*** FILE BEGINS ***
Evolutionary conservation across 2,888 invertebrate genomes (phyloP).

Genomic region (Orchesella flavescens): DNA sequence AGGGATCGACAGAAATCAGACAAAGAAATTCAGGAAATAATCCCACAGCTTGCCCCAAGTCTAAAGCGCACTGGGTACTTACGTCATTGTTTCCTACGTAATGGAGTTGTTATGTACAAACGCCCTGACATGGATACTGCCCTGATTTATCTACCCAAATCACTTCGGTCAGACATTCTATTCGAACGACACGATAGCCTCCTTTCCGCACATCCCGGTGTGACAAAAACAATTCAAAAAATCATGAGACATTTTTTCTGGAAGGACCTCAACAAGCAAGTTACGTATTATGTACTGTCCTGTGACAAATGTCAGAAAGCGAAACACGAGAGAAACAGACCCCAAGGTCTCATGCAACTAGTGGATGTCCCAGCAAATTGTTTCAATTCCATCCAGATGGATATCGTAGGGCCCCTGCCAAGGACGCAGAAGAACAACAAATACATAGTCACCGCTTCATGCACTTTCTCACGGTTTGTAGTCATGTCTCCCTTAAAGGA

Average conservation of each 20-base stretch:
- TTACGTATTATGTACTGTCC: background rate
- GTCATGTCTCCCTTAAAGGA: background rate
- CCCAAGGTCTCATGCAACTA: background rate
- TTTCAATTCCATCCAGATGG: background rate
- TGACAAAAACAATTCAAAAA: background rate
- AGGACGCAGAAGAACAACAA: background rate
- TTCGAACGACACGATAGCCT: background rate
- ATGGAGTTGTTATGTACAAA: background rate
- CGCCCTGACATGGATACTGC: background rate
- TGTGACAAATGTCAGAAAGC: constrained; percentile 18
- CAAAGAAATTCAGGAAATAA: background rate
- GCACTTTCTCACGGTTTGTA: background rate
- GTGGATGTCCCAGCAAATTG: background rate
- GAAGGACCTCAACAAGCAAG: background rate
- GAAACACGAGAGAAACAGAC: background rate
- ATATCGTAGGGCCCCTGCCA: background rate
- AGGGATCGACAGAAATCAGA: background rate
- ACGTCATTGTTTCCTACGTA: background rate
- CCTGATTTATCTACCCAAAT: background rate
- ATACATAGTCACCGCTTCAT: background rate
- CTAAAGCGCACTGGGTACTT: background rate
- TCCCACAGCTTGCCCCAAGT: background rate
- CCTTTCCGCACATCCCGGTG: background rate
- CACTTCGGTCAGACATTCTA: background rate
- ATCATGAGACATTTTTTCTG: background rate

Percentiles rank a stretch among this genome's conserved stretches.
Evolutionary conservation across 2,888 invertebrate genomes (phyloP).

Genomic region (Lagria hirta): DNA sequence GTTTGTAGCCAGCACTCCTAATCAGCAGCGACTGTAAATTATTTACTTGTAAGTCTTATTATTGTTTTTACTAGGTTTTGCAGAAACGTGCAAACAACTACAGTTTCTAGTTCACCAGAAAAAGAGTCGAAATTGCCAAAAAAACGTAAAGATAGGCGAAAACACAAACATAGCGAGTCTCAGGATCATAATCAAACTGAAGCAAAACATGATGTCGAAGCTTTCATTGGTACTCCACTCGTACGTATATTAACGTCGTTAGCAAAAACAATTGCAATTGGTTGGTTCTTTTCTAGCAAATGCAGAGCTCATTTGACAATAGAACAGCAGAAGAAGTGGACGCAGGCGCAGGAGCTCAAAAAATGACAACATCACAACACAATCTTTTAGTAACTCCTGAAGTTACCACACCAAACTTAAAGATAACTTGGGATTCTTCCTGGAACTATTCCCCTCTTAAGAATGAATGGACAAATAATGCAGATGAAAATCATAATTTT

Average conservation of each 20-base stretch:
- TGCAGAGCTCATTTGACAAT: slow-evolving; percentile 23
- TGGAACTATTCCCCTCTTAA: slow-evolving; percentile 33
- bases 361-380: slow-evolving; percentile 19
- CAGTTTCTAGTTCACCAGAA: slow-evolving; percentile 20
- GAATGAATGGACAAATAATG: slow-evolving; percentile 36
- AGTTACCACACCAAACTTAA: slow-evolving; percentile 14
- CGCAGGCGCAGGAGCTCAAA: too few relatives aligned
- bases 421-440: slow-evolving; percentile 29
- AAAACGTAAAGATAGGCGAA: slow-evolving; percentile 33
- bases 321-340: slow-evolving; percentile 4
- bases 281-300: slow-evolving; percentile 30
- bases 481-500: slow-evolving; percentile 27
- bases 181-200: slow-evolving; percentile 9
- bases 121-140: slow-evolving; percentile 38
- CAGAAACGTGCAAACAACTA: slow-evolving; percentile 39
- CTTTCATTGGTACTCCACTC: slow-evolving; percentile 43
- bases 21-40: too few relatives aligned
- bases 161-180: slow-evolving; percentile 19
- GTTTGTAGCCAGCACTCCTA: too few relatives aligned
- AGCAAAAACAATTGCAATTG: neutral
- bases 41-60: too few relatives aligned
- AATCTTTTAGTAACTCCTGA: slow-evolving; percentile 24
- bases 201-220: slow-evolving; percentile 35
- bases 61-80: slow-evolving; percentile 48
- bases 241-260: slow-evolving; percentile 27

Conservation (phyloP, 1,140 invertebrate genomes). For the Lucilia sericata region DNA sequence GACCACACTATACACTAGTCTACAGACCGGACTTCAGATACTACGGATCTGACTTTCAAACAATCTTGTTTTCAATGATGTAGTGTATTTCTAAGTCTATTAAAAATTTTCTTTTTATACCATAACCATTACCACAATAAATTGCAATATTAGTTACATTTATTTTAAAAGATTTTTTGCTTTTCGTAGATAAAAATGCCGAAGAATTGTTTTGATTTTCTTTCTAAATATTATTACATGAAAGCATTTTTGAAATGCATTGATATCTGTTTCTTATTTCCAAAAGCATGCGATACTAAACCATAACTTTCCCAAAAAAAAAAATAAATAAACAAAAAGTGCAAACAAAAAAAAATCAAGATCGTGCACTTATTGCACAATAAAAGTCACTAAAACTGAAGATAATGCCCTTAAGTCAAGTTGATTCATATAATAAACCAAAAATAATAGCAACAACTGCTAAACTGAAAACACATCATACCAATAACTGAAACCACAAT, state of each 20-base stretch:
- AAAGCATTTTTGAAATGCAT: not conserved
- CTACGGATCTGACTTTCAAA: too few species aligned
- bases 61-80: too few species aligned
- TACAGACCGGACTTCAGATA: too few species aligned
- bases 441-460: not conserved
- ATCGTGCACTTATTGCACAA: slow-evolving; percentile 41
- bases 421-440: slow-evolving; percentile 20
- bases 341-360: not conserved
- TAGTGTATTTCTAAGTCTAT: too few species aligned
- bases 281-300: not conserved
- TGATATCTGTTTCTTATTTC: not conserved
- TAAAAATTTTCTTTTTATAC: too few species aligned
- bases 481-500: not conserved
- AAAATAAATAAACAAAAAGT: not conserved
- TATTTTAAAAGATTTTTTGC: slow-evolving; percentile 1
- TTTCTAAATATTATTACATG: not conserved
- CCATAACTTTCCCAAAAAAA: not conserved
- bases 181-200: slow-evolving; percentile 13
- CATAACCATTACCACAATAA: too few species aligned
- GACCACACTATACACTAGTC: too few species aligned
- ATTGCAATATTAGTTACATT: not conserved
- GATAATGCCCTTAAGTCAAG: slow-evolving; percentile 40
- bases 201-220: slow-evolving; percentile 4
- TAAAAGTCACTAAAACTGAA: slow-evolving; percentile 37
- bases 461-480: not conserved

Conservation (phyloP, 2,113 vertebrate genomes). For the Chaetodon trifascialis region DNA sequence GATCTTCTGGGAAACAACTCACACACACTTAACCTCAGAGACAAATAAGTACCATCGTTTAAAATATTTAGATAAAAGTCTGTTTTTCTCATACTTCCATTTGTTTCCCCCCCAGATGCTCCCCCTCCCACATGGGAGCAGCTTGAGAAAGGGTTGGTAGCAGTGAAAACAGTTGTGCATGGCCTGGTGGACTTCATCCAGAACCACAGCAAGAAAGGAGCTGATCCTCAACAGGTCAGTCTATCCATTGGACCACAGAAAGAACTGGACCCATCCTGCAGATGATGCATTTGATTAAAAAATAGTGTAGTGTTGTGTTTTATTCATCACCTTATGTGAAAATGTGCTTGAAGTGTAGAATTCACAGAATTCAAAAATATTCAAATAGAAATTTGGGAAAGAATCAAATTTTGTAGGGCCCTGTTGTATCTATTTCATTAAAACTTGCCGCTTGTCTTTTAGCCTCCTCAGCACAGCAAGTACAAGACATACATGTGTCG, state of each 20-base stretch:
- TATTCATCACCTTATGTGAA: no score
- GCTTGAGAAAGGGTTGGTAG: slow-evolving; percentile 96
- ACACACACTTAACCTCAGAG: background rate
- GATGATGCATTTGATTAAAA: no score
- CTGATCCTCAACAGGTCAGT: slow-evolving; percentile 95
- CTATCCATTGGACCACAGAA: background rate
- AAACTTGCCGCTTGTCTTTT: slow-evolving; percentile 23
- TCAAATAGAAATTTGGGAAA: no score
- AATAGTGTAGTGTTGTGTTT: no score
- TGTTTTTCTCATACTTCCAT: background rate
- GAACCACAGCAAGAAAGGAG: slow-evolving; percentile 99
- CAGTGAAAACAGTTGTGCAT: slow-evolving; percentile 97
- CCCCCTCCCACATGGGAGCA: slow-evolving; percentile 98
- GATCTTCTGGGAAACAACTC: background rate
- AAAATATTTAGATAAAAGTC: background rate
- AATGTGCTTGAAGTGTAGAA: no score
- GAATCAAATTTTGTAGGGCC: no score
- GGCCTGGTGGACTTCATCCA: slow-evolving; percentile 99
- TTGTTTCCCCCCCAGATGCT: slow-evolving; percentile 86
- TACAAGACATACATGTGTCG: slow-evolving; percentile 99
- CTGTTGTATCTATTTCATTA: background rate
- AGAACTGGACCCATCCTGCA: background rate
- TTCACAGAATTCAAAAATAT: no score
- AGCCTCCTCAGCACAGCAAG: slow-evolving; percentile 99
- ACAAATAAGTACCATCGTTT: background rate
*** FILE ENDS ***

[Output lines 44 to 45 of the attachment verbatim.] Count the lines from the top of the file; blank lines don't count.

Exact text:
- bases 481-500: slow-evolving; percentile 27
- bases 181-200: slow-evolving; percentile 9